Early Tuesday morning, DC commuters began seeing vibrantly-colored posters around DC, like this one my colleague Mimi Montgomery saw in Adams Morgan:
Sure, there are tons of posters on every corner in DC, but few are as eye catching as these, which feature jabs at Mayor Bowser (“What kind of dumbo doesn’t like mumbo”) and protest slogans (“Stop over-policing our communities”) in striking oranges, fuchsias, greens, and yellows.
It turns out, the posters have origins in Peruvian “Chicha” culture—centered around a genre of folk music looked down upon by Peruvian elites because of its association with the country’s working class. Artists in the Chicha community handprint the posters, inspired by the vibrant colors worn by their ancestors, and plaster them on city walls in the cover of the night.
In 2015, photographer Joshua Cogan filmed a mini documentary about Chicha culture for Smithsonian Folklife. Drawing comparisons between Chicha and recent fights to keep go-go culture alive in DC, Cogan reached out to local activists and artists, including Justin “Yaddiya” Johnson, one of the main organizers behind the #Moechella demonstrations. With the help of grassroots organizer Katie Petitt and artist Joseph Orzal, the team put together the People’s Platform Poster Project, which includes workshops on issues often raised in local debates, from affordable housing to statehood. The group is hosting a workshop Thursday night at the Festival Center.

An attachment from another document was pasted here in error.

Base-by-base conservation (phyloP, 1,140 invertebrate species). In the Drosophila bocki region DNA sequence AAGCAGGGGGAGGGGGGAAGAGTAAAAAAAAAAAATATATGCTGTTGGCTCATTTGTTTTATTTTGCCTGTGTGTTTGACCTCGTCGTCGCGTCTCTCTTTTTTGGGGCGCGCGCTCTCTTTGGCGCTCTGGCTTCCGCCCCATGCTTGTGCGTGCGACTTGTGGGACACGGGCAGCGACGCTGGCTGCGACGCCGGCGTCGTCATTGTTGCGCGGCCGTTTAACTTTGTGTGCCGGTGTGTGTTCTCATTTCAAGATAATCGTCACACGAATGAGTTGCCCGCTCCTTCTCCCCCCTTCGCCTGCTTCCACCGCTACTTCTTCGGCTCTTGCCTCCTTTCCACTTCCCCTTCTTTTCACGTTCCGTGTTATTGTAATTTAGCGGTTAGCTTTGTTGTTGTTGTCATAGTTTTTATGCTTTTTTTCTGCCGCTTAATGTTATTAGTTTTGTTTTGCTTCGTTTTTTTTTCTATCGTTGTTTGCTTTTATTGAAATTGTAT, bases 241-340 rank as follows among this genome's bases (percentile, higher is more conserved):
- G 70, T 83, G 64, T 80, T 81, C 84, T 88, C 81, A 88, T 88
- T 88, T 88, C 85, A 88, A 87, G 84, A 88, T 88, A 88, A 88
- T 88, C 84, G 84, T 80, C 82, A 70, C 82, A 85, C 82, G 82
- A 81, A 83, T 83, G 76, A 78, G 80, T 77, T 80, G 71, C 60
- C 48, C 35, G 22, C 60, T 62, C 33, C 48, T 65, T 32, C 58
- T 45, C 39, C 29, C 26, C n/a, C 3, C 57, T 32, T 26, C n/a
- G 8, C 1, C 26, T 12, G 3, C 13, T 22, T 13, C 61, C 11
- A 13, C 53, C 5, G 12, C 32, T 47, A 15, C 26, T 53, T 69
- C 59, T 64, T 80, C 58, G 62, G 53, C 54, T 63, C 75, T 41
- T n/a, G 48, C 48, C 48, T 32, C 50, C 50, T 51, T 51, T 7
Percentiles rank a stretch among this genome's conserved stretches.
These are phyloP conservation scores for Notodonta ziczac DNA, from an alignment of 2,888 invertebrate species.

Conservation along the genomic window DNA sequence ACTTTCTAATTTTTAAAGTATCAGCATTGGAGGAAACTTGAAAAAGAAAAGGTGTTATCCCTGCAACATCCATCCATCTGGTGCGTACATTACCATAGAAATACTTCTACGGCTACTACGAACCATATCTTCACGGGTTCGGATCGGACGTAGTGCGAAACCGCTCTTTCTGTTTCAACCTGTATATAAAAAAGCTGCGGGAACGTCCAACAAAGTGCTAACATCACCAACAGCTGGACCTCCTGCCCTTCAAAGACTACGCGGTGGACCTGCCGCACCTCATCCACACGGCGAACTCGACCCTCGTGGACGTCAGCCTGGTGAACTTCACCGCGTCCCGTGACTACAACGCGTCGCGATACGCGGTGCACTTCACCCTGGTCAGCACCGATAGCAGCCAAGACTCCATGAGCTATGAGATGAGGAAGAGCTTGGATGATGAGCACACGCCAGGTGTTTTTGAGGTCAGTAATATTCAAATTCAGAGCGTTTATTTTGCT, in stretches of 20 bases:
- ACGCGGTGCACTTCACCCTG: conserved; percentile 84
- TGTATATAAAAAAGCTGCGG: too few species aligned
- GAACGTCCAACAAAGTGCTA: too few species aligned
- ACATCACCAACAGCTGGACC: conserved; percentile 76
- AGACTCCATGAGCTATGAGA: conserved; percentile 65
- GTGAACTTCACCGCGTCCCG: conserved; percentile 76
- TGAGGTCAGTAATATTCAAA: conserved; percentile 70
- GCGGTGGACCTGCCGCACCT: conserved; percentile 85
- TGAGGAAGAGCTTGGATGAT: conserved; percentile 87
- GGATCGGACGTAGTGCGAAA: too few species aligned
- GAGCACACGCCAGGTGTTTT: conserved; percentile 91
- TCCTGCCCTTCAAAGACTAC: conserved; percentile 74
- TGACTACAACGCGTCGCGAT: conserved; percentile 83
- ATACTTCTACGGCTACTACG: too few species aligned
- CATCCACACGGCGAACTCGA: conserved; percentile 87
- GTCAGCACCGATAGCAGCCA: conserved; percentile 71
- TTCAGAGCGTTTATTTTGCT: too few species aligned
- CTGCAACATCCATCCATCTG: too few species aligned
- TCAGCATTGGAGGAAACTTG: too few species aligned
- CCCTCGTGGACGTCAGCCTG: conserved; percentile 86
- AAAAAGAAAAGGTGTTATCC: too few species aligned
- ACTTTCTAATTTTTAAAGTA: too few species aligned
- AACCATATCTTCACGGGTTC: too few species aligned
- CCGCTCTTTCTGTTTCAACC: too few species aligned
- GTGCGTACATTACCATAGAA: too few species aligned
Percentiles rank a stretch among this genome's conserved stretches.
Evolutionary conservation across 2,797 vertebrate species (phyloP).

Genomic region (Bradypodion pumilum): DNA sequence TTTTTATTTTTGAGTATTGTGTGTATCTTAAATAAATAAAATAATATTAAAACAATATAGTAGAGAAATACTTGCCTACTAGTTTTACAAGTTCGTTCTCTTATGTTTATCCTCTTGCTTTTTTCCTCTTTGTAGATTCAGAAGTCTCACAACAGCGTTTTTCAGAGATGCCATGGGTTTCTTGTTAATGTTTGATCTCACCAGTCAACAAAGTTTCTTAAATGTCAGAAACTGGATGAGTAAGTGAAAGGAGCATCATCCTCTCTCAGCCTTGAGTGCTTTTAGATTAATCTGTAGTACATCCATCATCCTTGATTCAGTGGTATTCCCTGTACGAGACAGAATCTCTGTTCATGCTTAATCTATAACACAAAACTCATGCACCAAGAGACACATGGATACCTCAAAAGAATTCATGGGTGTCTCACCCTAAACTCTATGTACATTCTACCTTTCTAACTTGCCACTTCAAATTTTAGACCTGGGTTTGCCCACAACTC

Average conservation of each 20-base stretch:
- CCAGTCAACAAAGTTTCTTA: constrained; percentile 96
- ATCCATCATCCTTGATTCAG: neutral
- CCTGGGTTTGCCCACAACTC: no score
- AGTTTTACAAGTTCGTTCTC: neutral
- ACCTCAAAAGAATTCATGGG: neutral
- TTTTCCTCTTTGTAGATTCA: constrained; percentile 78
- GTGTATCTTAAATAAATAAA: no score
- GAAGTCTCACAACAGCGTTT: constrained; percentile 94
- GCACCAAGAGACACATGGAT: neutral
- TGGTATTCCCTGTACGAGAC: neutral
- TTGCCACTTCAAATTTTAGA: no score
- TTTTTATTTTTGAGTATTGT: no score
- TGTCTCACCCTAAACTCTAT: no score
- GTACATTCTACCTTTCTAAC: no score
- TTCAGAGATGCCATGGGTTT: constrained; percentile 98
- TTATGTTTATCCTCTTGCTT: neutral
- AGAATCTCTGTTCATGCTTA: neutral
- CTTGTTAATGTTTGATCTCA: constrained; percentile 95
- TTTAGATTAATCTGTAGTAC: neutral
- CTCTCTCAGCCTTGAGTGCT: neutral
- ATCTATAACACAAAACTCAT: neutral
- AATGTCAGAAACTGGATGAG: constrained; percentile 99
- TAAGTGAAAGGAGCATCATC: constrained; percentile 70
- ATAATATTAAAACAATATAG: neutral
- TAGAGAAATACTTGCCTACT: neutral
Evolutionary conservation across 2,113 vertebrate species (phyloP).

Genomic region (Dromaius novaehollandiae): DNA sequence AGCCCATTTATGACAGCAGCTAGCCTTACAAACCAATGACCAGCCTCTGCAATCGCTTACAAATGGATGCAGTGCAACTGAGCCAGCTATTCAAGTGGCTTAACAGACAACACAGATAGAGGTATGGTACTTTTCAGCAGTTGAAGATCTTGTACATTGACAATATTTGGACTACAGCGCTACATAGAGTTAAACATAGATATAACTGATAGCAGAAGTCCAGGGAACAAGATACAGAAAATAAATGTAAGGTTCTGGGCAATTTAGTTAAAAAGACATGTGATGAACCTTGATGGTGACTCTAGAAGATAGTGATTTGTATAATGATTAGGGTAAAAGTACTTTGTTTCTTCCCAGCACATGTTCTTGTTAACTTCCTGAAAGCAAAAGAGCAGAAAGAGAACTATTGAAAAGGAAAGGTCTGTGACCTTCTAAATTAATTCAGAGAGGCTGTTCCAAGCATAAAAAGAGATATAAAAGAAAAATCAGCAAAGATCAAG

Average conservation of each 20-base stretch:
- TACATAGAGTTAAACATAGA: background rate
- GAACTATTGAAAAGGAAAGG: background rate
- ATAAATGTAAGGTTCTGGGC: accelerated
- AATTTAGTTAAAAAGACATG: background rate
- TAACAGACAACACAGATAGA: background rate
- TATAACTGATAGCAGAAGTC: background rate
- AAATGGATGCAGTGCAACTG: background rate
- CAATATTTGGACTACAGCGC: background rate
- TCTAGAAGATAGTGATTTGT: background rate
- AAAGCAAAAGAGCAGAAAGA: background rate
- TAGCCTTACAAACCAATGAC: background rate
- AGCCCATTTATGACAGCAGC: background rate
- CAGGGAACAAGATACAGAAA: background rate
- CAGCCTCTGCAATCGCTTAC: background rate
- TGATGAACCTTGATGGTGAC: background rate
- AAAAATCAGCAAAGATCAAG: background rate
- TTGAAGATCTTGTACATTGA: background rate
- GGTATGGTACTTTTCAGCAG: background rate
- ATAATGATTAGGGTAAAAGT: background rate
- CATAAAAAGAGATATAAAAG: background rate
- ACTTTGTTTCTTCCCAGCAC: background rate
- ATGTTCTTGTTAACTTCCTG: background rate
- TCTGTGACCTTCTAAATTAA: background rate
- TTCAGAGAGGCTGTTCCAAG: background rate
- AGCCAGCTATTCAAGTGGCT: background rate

The organizers sent political slogans to Cogan’s contacts in Peru—among them, folk curator Alfredo Villar and artist Ruta Mare—who handprinted and sent the posters back to DC over the course of two months. Johnson and his team, who received the posters last week, posted them in different neighborhoods overnight and plan to spread them across the District over the next few weeks. “Those colors don’t exist in DC,” says Orzal. “The whole style is completely new and we need that type of energy here.”
For months, Johnson has toyed with the idea of running for mayor, hence, the “Mayor, 2022, Yaddiya” posters.
“A lot of the youth have become disenchanted with politics,” Johnson says. “I’m basically looking to intertwine culture and politics to get people more interested again, and give them some symbols and jargon they can actually understand. I just want to speak the people’s language.”
Whether he makes a serious run for mayor or not, it’s clear the campaign would be colorful.